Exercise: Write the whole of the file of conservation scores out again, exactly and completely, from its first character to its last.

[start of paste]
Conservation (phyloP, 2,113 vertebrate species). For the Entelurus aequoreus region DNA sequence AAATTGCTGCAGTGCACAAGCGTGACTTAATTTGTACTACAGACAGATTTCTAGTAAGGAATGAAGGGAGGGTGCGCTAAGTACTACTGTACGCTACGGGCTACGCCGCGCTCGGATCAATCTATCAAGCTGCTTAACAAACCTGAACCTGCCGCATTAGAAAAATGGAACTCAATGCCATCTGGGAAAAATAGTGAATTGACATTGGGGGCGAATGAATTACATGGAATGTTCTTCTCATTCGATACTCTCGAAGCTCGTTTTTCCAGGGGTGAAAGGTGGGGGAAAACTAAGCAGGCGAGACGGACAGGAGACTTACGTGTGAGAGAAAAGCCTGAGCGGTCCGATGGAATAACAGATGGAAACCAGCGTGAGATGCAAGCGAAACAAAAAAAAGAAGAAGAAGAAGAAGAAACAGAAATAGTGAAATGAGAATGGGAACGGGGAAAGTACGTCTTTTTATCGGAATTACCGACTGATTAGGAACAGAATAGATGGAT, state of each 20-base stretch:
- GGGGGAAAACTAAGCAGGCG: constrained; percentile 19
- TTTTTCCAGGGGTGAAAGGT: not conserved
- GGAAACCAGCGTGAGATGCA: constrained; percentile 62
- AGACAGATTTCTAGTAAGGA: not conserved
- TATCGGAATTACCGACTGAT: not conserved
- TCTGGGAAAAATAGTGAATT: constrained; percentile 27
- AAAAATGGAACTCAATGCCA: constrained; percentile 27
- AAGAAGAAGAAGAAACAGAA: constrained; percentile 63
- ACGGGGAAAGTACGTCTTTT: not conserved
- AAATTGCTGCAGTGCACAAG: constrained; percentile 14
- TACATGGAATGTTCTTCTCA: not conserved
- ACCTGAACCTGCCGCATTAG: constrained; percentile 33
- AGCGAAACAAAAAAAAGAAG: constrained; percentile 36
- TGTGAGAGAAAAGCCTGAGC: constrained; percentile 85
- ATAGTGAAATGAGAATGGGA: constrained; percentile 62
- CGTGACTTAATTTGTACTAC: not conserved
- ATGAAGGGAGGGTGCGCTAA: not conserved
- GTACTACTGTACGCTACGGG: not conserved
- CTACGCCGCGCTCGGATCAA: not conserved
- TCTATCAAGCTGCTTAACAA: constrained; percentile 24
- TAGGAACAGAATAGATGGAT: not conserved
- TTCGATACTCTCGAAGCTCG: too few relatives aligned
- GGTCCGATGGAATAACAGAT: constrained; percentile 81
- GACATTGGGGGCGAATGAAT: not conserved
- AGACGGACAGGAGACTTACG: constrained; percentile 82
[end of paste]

Conservation (phyloP, 2,113 vertebrate species). For the Entelurus aequoreus region DNA sequence AAATTGCTGCAGTGCACAAGCGTGACTTAATTTGTACTACAGACAGATTTCTAGTAAGGAATGAAGGGAGGGTGCGCTAAGTACTACTGTACGCTACGGGCTACGCCGCGCTCGGATCAATCTATCAAGCTGCTTAACAAACCTGAACCTGCCGCATTAGAAAAATGGAACTCAATGCCATCTGGGAAAAATAGTGAATTGACATTGGGGGCGAATGAATTACATGGAATGTTCTTCTCATTCGATACTCTCGAAGCTCGTTTTTCCAGGGGTGAAAGGTGGGGGAAAACTAAGCAGGCGAGACGGACAGGAGACTTACGTGTGAGAGAAAAGCCTGAGCGGTCCGATGGAATAACAGATGGAAACCAGCGTGAGATGCAAGCGAAACAAAAAAAAGAAGAAGAAGAAGAAGAAACAGAAATAGTGAAATGAGAATGGGAACGGGGAAAGTACGTCTTTTTATCGGAATTACCGACTGATTAGGAACAGAATAGATGGAT, state of each 20-base stretch:
- GGGGGAAAACTAAGCAGGCG: constrained; percentile 19
- TTTTTCCAGGGGTGAAAGGT: not conserved
- GGAAACCAGCGTGAGATGCA: constrained; percentile 62
- AGACAGATTTCTAGTAAGGA: not conserved
- TATCGGAATTACCGACTGAT: not conserved
- TCTGGGAAAAATAGTGAATT: constrained; percentile 27
- AAAAATGGAACTCAATGCCA: constrained; percentile 27
- AAGAAGAAGAAGAAACAGAA: constrained; percentile 63
- ACGGGGAAAGTACGTCTTTT: not conserved
- AAATTGCTGCAGTGCACAAG: constrained; percentile 14
- TACATGGAATGTTCTTCTCA: not conserved
- ACCTGAACCTGCCGCATTAG: constrained; percentile 33
- AGCGAAACAAAAAAAAGAAG: constrained; percentile 36
- TGTGAGAGAAAAGCCTGAGC: constrained; percentile 85
- ATAGTGAAATGAGAATGGGA: constrained; percentile 62
- CGTGACTTAATTTGTACTAC: not conserved
- ATGAAGGGAGGGTGCGCTAA: not conserved
- GTACTACTGTACGCTACGGG: not conserved
- CTACGCCGCGCTCGGATCAA: not conserved
- TCTATCAAGCTGCTTAACAA: constrained; percentile 24
- TAGGAACAGAATAGATGGAT: not conserved
- TTCGATACTCTCGAAGCTCG: too few relatives aligned
- GGTCCGATGGAATAACAGAT: constrained; percentile 81
- GACATTGGGGGCGAATGAAT: not conserved
- AGACGGACAGGAGACTTACG: constrained; percentile 82